Since the start of the coronavirus pandemic, colleges and universities have been forced to alter not only their modes of instruction, but also their general business and funding practices. Because the pandemic has had negative financial effects globally, where the financial burden should lie remains a topic of debate.
After releasing the fall 2020 instruction plan, IU announced tuition would remain the same regardless of the mode of instruction, in person or online. However, if students are enrolled in entirely online classes and are not located in Bloomington, they can petition to receive a discount on mandatory fees, according to Student Central. This petition expires Sunday.
These mandatory fees include access to the Student Recreational Sports Center and campus buses broadly, but also lab or classroom fees depending on the classes students are enrolled in. Students do not need to petition the university for fee refunds from those classes, and they are refunded through the bursar should classroom mode of instruction change or special permission be granted to attend the class remotely.
Some students have questioned university policy allowing full tuition rates to continue, but many administration staff and faculty argue regardless of the cost of attendance, students still have financial aid options.
Ron McFall is the director of the office of scholarships at IU. He said although he’s heard some feedback from parents and students regarding tuition refunds for all-online classes, he’s heard more about potential scholarship options going forward.
“We understand that tuition rates are set by the institution, and the modalities of the courses are set independently of our decision, so we hear some of that,” he said. “I think we’ve heard more cases around personal hardship and family financial struggles than sort of outright demands for tuition reduction or more scholarships.”
Some students also said because universities owe duties to staff and faculty as well as students, lowering the cost of tuition is not always possible.
Sylvie Martin-Eberhardt is an IU senior and is currently taking all-online classes from Valparaiso, Indiana. She said because her mother is a professor at Valparaiso University, she understands how hard faculty work and how important it is they keep their positions, even if that means maintaining tuition rates.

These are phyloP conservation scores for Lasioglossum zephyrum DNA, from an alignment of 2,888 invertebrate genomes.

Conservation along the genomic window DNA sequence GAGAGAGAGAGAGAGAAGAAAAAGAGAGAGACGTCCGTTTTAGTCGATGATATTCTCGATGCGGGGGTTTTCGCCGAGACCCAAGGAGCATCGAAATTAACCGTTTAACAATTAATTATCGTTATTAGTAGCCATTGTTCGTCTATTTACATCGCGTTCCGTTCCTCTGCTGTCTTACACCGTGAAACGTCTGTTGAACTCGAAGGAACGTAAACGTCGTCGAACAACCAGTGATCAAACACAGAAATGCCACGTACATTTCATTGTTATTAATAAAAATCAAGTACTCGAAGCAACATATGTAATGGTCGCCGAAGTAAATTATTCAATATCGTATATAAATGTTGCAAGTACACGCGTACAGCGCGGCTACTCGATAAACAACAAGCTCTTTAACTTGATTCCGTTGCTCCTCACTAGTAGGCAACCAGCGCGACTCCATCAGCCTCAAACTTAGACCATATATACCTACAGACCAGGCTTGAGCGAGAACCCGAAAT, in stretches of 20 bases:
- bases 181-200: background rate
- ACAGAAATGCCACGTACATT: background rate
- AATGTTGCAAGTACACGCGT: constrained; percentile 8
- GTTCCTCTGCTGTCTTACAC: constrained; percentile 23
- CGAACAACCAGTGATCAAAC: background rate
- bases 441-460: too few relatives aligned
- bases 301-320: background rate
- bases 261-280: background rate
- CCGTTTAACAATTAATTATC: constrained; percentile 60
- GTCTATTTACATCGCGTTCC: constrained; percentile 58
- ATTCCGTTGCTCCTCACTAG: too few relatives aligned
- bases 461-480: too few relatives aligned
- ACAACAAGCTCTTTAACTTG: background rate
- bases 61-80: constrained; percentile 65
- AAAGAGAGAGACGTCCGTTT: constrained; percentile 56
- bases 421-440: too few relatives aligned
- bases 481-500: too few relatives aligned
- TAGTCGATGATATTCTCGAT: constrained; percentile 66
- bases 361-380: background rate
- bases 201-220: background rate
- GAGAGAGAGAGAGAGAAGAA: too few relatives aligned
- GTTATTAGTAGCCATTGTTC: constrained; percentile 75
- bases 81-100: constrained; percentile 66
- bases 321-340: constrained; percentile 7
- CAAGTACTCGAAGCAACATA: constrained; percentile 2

“I can definitely see the argument of building fees and lab fees being refunded because we aren’t using those facilities, or not as many students are, but I also really was proud of the fact that my university was able to continue to pay everyone in the spring at least,” she said.
Martin-Eberhardt said although helping students in need should be a top priority for universities, the money should not necessarily come from within but rather the federal government.
“I appreciate their applications for emergency aid, but I know there’s a lot more to it than just being able to be housed and fed, and so I really feel like the universities are not the problem right now,” she said. “There’s plenty of anger to go around and there’s plenty of frustration for need, and so I really feel like that energy should be put towards organizing the government helping out more.”
Other students feel tuition should be based on how many online classes you have and whether you’re in Bloomington getting the full college experience.
Zac Monroe is an IU senior taking classes entirely online. He said although his Cox Research Scholarship pays his cost of attendance, if he was not on scholarship, he would be more motivated to push for lower tuition rates.
“I think that tuition should be adjusted based on how many strictly web-based classes you have,” he said. “You’re still getting an education from trained professionals more or less on the subjects that you’re taking courses about, but you’re not getting the full immersive experience.”
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